Nvidia DLSS has arrived on Linux – will this tempt gamers to switch from Windows 10?

Doom Eternal
(Image credit: id Software)

Nvidia has brought DLSS to Linux, or rather, Team Green has made it available on Proton for Vulkan titles with its latest graphics driver, which further introduces DLSS support for a trio of games including Doom Eternal.

The new Game Ready driver means that those gamers running Linux rigs with GeForce RTX graphics cards will be able to benefit from DLSS when using Proton to play Windows 10 games.

Proton is Steam’s compatibility tool for running Windows 10 games on Linux with a minimal overhead, and that performance hit should be further lessened by DLSS, which is Nvidia’s clever upscaling tech that can seriously speed up frame rates (it certainly does on Windows – by huge percentages in many cases, with not too much difference in image quality).

Of course, DLSS isn’t a universal thing and game developers have to support it within their titles, but the introduction of the tech for Proton will mean the likes of No Man’s Sky, Wolfenstein: Youngblood and Doom Eternal should benefit from much slicker performance levels.

Initially, Vulkan-powered games are supported as mentioned, but broader support for DirectX is going to be introduced at some point in the second half of 2021.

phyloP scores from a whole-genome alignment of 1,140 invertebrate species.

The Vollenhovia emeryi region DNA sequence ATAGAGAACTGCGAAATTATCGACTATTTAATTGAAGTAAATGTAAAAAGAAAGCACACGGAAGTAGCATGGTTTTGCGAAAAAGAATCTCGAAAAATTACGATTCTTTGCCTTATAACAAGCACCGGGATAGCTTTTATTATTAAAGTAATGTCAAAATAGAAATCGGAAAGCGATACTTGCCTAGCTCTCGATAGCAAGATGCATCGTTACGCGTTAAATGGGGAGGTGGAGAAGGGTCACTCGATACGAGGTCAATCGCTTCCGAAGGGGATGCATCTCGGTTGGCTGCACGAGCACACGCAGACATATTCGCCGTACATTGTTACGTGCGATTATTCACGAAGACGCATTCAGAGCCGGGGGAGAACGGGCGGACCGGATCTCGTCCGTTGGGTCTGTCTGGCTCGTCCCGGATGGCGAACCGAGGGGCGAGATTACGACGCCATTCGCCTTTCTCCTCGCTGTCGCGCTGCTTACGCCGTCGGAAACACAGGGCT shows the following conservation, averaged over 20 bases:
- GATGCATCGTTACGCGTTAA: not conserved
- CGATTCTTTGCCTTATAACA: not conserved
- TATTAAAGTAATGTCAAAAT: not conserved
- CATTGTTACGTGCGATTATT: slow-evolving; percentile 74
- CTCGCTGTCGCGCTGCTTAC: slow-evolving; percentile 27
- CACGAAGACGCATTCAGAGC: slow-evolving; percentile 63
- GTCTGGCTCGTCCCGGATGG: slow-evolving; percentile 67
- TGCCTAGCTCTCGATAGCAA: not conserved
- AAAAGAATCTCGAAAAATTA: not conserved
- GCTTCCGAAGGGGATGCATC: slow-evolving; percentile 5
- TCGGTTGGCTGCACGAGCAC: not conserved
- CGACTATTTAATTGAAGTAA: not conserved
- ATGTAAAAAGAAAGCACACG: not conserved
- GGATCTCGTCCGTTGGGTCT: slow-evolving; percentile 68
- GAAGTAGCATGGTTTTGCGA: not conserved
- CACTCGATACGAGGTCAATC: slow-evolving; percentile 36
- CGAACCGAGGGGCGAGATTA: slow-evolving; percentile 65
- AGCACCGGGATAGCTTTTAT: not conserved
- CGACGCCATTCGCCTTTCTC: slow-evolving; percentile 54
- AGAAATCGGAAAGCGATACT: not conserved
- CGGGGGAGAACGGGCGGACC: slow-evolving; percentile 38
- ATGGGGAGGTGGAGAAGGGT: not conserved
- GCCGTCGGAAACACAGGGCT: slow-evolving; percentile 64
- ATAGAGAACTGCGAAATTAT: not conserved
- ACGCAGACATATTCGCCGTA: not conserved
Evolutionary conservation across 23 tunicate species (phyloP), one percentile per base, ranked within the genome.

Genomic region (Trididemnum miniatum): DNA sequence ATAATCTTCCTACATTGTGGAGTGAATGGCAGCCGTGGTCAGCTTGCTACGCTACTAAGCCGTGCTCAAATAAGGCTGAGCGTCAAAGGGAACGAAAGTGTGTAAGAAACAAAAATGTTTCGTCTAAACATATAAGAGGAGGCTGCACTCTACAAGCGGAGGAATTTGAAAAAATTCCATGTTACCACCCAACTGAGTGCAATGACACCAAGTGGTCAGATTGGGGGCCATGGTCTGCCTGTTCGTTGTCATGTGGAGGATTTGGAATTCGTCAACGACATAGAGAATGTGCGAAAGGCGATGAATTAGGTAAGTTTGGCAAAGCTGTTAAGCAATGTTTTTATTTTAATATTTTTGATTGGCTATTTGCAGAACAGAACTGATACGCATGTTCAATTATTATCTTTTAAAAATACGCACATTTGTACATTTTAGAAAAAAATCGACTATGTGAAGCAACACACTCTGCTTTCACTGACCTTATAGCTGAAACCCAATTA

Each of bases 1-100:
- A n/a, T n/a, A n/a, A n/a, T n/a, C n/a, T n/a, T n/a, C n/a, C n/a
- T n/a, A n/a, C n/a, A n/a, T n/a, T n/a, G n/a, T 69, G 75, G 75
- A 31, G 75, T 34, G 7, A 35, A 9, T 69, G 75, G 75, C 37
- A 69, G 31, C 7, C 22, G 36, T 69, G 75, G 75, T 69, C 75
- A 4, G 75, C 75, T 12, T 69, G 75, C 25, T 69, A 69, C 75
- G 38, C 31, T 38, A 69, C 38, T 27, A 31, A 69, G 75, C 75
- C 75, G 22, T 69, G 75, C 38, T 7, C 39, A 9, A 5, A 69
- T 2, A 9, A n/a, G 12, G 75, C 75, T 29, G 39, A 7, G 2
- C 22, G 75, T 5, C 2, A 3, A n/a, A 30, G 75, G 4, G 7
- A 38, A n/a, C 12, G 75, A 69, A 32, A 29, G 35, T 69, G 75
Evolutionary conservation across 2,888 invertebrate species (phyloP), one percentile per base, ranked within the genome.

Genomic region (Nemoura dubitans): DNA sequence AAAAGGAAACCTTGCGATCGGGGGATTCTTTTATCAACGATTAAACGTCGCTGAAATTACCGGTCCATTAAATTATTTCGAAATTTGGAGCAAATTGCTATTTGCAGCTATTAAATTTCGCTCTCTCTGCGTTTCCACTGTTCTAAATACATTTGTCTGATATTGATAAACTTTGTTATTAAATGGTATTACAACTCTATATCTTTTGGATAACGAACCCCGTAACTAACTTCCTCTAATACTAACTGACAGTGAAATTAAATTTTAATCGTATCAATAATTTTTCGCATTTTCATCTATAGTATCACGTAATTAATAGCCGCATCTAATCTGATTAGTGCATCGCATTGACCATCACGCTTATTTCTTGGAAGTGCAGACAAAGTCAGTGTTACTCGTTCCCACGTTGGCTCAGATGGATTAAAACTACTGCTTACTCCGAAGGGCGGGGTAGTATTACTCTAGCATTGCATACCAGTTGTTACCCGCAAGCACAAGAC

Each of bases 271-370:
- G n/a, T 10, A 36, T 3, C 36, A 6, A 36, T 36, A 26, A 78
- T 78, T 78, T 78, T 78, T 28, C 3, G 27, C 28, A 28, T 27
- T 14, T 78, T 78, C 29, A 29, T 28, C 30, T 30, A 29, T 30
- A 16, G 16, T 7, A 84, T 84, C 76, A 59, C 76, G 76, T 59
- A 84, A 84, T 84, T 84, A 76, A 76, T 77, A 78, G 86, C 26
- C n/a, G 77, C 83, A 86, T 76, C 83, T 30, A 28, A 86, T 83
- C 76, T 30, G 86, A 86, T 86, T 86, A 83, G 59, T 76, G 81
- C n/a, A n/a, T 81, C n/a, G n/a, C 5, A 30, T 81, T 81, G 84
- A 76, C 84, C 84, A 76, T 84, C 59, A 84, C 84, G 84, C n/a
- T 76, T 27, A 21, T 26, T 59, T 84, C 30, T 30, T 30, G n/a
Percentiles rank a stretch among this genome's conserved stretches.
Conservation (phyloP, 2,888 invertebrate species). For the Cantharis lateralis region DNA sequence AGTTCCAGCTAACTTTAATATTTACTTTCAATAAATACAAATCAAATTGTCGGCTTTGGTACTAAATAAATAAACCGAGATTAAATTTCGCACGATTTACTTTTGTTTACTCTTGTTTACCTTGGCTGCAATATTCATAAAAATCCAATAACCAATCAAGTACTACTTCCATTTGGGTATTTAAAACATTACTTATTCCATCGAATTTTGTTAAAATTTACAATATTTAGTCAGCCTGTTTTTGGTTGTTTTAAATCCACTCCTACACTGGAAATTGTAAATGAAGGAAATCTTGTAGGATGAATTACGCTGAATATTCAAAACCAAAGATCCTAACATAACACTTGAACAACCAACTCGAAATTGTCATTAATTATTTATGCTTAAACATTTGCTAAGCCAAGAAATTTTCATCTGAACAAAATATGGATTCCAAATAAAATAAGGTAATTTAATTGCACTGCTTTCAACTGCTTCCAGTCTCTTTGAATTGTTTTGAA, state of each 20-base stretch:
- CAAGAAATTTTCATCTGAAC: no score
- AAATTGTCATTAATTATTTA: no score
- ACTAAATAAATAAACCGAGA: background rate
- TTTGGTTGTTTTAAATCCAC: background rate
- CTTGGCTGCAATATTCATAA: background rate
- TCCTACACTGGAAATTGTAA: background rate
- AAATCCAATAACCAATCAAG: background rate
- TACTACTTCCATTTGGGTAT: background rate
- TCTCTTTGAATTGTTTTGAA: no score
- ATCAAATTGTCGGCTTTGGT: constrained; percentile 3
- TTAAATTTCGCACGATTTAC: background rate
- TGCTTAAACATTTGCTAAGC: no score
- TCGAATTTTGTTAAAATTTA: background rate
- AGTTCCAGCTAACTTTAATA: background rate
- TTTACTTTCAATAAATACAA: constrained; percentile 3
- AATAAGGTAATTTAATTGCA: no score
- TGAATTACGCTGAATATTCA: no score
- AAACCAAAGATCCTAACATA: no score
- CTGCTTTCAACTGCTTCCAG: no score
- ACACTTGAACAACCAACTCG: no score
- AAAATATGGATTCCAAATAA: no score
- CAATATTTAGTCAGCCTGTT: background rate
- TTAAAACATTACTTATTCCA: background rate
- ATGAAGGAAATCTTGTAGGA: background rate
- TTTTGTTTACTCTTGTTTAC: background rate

Doom, Rust and Lego

Speaking of Doom Eternal, Nvidia’s new Game Ready driver introduces the double whammy of ray tracing and DLSS to the shooter, although it won’t officially be live until the game gets its incoming big update delivered on June 29.

Rust has also been announced as getting DLSS on July 1 – the survival game already has support for Nvidia Reflex – and Lego Builder’s Journey launches on PC today with both ray tracing and DLSS, with the latter promising up to 92% frame rate boosts.

Darren is a freelancer writing news and features for TechRadar (and occasionally T3) across a broad range of computing topics including CPUs, GPUs, various other hardware, VPNs, antivirus and more. He has written about tech for the best part of three decades, and writes books in his spare time (his debut novel - 'I Know What You Did Last Supper' - was published by Hachette UK in 2013).